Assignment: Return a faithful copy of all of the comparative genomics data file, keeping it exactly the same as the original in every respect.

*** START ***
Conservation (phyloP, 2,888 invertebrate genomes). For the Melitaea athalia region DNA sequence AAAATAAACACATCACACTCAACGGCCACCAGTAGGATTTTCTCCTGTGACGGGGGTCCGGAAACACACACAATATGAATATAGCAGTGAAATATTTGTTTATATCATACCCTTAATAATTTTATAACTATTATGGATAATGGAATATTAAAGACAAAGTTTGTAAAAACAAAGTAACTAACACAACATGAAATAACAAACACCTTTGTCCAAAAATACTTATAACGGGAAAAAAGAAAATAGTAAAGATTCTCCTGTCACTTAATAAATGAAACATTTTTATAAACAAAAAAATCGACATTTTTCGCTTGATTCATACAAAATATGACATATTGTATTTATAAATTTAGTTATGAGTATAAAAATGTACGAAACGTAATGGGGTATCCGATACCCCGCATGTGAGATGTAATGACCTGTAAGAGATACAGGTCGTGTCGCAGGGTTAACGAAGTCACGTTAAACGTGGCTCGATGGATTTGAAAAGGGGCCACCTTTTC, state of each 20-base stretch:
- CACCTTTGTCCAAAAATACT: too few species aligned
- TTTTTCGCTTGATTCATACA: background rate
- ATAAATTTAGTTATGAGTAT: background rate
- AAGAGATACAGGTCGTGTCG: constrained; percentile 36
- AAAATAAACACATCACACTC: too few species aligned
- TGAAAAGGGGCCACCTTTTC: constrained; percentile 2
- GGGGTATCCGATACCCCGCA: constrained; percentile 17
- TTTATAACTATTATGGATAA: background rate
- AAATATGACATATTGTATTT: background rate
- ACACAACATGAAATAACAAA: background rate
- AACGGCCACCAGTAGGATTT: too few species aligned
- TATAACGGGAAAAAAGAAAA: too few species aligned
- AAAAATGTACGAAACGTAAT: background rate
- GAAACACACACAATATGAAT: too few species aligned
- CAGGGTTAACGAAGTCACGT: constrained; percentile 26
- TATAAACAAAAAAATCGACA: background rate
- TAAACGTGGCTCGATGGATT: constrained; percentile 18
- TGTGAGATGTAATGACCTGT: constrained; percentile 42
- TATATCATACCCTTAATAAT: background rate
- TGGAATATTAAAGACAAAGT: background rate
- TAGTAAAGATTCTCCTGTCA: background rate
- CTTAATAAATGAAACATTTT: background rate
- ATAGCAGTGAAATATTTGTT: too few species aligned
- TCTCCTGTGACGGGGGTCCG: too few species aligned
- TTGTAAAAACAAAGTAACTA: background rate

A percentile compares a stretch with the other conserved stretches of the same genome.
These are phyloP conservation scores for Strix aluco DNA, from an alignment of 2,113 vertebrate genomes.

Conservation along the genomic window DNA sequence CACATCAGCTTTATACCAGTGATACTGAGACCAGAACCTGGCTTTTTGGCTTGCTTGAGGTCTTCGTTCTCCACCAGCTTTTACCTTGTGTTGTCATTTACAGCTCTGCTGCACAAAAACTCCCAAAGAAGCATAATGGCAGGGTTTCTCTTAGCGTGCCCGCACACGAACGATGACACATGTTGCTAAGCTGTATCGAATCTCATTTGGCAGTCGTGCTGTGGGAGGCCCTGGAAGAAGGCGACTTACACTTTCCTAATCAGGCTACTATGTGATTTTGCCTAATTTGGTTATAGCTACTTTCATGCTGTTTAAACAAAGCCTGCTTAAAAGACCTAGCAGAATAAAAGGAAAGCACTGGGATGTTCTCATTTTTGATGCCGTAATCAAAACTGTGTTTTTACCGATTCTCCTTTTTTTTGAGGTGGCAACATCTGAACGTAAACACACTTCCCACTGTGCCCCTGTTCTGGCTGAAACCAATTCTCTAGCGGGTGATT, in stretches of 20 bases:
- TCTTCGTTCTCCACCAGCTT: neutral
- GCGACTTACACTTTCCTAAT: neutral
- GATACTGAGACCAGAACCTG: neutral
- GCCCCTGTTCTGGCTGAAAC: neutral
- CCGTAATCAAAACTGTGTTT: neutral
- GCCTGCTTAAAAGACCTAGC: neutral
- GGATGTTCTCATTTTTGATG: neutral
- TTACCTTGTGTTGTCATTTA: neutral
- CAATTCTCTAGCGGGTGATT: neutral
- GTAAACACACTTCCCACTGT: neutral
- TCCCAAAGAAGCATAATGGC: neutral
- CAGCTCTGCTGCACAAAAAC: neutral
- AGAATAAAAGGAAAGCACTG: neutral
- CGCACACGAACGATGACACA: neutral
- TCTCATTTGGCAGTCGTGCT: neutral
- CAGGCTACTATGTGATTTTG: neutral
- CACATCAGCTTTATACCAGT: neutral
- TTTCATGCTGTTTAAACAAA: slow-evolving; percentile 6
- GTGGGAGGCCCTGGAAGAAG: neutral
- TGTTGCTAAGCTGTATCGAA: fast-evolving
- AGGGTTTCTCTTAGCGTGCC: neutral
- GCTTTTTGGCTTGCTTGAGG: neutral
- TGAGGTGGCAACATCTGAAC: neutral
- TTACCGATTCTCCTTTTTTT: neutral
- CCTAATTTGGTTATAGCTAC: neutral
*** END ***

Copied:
Conservation (phyloP, 2,888 invertebrate genomes). For the Melitaea athalia region DNA sequence AAAATAAACACATCACACTCAACGGCCACCAGTAGGATTTTCTCCTGTGACGGGGGTCCGGAAACACACACAATATGAATATAGCAGTGAAATATTTGTTTATATCATACCCTTAATAATTTTATAACTATTATGGATAATGGAATATTAAAGACAAAGTTTGTAAAAACAAAGTAACTAACACAACATGAAATAACAAACACCTTTGTCCAAAAATACTTATAACGGGAAAAAAGAAAATAGTAAAGATTCTCCTGTCACTTAATAAATGAAACATTTTTATAAACAAAAAAATCGACATTTTTCGCTTGATTCATACAAAATATGACATATTGTATTTATAAATTTAGTTATGAGTATAAAAATGTACGAAACGTAATGGGGTATCCGATACCCCGCATGTGAGATGTAATGACCTGTAAGAGATACAGGTCGTGTCGCAGGGTTAACGAAGTCACGTTAAACGTGGCTCGATGGATTTGAAAAGGGGCCACCTTTTC, state of each 20-base stretch:
- CACCTTTGTCCAAAAATACT: too few species aligned
- TTTTTCGCTTGATTCATACA: background rate
- ATAAATTTAGTTATGAGTAT: background rate
- AAGAGATACAGGTCGTGTCG: constrained; percentile 36
- AAAATAAACACATCACACTC: too few species aligned
- TGAAAAGGGGCCACCTTTTC: constrained; percentile 2
- GGGGTATCCGATACCCCGCA: constrained; percentile 17
- TTTATAACTATTATGGATAA: background rate
- AAATATGACATATTGTATTT: background rate
- ACACAACATGAAATAACAAA: background rate
- AACGGCCACCAGTAGGATTT: too few species aligned
- TATAACGGGAAAAAAGAAAA: too few species aligned
- AAAAATGTACGAAACGTAAT: background rate
- GAAACACACACAATATGAAT: too few species aligned
- CAGGGTTAACGAAGTCACGT: constrained; percentile 26
- TATAAACAAAAAAATCGACA: background rate
- TAAACGTGGCTCGATGGATT: constrained; percentile 18
- TGTGAGATGTAATGACCTGT: constrained; percentile 42
- TATATCATACCCTTAATAAT: background rate
- TGGAATATTAAAGACAAAGT: background rate
- TAGTAAAGATTCTCCTGTCA: background rate
- CTTAATAAATGAAACATTTT: background rate
- ATAGCAGTGAAATATTTGTT: too few species aligned
- TCTCCTGTGACGGGGGTCCG: too few species aligned
- TTGTAAAAACAAAGTAACTA: background rate

A percentile compares a stretch with the other conserved stretches of the same genome.
These are phyloP conservation scores for Strix aluco DNA, from an alignment of 2,113 vertebrate genomes.

Conservation along the genomic window DNA sequence CACATCAGCTTTATACCAGTGATACTGAGACCAGAACCTGGCTTTTTGGCTTGCTTGAGGTCTTCGTTCTCCACCAGCTTTTACCTTGTGTTGTCATTTACAGCTCTGCTGCACAAAAACTCCCAAAGAAGCATAATGGCAGGGTTTCTCTTAGCGTGCCCGCACACGAACGATGACACATGTTGCTAAGCTGTATCGAATCTCATTTGGCAGTCGTGCTGTGGGAGGCCCTGGAAGAAGGCGACTTACACTTTCCTAATCAGGCTACTATGTGATTTTGCCTAATTTGGTTATAGCTACTTTCATGCTGTTTAAACAAAGCCTGCTTAAAAGACCTAGCAGAATAAAAGGAAAGCACTGGGATGTTCTCATTTTTGATGCCGTAATCAAAACTGTGTTTTTACCGATTCTCCTTTTTTTTGAGGTGGCAACATCTGAACGTAAACACACTTCCCACTGTGCCCCTGTTCTGGCTGAAACCAATTCTCTAGCGGGTGATT, in stretches of 20 bases:
- TCTTCGTTCTCCACCAGCTT: neutral
- GCGACTTACACTTTCCTAAT: neutral
- GATACTGAGACCAGAACCTG: neutral
- GCCCCTGTTCTGGCTGAAAC: neutral
- CCGTAATCAAAACTGTGTTT: neutral
- GCCTGCTTAAAAGACCTAGC: neutral
- GGATGTTCTCATTTTTGATG: neutral
- TTACCTTGTGTTGTCATTTA: neutral
- CAATTCTCTAGCGGGTGATT: neutral
- GTAAACACACTTCCCACTGT: neutral
- TCCCAAAGAAGCATAATGGC: neutral
- CAGCTCTGCTGCACAAAAAC: neutral
- AGAATAAAAGGAAAGCACTG: neutral
- CGCACACGAACGATGACACA: neutral
- TCTCATTTGGCAGTCGTGCT: neutral
- CAGGCTACTATGTGATTTTG: neutral
- CACATCAGCTTTATACCAGT: neutral
- TTTCATGCTGTTTAAACAAA: slow-evolving; percentile 6
- GTGGGAGGCCCTGGAAGAAG: neutral
- TGTTGCTAAGCTGTATCGAA: fast-evolving
- AGGGTTTCTCTTAGCGTGCC: neutral
- GCTTTTTGGCTTGCTTGAGG: neutral
- TGAGGTGGCAACATCTGAAC: neutral
- TTACCGATTCTCCTTTTTTT: neutral
- CCTAATTTGGTTATAGCTAC: neutral